The FDA issued an alert yesterday about the possibility of serotonin syndrome when people on antidepressants use triptans. Yes, serotonin syndrome is potentially life-threatening. It is also rare under these conditions and is usually caused by high doses of meds.
“Serotonin syndrome can occur when medications are mixed; usually this would require a very high dose of an anti-depressant and injectable Imitrex. Usual doses of SSRIs and oral or nasal triptans rarely cause the syndrome — there have only been a handful of cases reported,” said Dr. Christina Peterson, a headache specialist and founder of HEADQuarters Migraine Management and Migraine Survival, in an e-mail.
The February/March issue of the HEADQuarters newsletter describes serotonin syndrome, what causes it, its symptoms and who is at risk for it. The newsletter also lists the medications associated with serotonin syndrome.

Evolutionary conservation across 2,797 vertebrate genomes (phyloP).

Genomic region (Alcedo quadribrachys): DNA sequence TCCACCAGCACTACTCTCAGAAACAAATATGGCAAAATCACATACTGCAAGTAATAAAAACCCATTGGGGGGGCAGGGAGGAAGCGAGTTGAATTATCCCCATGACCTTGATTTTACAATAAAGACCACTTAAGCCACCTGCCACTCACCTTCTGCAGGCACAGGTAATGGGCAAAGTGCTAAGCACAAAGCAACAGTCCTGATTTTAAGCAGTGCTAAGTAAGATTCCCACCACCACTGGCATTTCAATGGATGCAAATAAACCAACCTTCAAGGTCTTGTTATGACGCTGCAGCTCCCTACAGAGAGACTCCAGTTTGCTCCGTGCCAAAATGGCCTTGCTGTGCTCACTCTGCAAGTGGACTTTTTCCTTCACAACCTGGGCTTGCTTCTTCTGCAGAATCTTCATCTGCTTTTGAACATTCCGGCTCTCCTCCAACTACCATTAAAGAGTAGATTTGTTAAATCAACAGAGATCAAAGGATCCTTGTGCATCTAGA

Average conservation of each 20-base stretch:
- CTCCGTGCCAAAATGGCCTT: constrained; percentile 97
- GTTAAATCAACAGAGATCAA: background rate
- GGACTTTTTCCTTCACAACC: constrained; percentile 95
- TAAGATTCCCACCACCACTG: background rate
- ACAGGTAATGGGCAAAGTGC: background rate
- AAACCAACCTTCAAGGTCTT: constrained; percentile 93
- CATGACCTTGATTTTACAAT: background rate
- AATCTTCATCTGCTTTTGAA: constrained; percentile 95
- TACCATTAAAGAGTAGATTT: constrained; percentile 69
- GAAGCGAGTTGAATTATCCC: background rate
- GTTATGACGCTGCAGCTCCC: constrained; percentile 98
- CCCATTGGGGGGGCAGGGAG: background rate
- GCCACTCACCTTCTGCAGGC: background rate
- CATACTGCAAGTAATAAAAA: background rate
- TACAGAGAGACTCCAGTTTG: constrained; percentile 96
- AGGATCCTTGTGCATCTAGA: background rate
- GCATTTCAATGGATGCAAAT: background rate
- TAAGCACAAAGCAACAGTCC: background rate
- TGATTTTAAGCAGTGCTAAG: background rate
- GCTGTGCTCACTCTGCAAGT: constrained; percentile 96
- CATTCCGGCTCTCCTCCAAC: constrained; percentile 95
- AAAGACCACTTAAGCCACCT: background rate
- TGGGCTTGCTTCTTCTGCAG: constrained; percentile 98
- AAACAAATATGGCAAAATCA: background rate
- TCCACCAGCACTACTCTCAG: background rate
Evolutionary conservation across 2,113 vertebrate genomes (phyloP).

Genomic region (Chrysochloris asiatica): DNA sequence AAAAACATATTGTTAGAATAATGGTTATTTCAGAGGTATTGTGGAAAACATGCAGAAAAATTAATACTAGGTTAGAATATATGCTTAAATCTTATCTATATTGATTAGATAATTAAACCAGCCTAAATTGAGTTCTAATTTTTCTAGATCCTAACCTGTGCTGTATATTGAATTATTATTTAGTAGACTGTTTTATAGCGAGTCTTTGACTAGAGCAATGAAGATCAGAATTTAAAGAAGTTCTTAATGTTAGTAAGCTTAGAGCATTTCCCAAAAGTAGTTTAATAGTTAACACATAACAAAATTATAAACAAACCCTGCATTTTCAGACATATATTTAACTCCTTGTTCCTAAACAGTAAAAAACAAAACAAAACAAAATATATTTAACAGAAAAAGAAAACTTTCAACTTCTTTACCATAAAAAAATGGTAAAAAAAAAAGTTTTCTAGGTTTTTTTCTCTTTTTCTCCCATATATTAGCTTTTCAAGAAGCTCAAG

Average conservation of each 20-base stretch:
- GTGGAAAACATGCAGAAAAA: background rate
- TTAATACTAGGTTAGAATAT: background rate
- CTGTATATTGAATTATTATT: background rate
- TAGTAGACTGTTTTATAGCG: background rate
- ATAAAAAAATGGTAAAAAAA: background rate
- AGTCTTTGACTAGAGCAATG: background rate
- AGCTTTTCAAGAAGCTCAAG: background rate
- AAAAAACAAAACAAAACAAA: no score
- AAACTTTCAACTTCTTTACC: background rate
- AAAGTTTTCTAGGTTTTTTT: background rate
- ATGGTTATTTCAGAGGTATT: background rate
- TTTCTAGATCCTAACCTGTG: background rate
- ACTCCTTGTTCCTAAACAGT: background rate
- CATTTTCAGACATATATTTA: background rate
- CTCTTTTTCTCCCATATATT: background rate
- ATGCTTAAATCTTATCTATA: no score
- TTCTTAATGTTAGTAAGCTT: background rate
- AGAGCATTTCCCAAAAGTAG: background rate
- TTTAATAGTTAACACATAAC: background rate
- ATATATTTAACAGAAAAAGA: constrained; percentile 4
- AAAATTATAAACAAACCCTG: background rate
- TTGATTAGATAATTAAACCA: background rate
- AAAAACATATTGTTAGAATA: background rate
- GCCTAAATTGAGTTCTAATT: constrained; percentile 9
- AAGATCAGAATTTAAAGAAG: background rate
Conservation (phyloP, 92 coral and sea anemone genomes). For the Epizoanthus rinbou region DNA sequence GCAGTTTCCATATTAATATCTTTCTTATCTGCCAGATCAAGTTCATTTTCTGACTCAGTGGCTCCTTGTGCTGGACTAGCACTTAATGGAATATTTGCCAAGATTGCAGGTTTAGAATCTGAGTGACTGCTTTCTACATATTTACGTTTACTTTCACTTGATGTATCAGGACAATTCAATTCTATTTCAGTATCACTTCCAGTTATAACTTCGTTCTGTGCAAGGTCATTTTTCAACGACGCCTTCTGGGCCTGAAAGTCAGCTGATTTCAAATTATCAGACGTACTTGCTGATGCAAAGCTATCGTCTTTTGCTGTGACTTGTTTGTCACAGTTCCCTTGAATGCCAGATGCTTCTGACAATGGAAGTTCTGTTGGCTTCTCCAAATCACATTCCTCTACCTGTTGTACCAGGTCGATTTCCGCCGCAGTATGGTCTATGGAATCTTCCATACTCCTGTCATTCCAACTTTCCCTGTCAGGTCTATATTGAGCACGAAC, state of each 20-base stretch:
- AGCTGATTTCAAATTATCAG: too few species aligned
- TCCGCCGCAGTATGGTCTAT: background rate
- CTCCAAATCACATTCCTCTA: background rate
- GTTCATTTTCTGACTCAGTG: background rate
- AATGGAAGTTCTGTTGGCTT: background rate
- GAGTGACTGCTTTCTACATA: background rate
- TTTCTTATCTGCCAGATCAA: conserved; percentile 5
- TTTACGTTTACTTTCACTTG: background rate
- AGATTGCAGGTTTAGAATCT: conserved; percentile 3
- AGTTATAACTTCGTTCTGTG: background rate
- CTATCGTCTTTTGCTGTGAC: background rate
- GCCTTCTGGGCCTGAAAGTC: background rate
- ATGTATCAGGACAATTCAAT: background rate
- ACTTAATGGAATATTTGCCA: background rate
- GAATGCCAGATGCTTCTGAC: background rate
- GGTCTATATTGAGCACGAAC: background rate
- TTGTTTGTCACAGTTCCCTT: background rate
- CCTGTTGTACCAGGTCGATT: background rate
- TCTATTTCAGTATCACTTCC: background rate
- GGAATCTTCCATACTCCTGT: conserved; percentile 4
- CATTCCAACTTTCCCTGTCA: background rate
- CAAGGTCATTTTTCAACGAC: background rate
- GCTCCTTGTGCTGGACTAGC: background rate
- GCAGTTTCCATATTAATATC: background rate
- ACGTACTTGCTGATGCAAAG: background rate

If you check Google News for “serotonin syndrome,” you’ll find a long list of articles that will likely freak you out. Here’s the Associated Press release that most of the stories are based on. WebMD and the Mayo Clinic have stories that aren’t too alarmist. To really scare yourself, check out the FDA health advisory. It’s all the same information, it’s just presented differently.
If you think you may be at risk for serotonin syndrome, don’t just stop taking your antidepressants. Not only should you get your doctor’s input before making such a decision, you need to taper off antidepressants to avoid withdrawal symptoms (which can include nausea, dizziness, trouble sleeping, shaking or nervousness, sweating, trouble thinking and concentrating).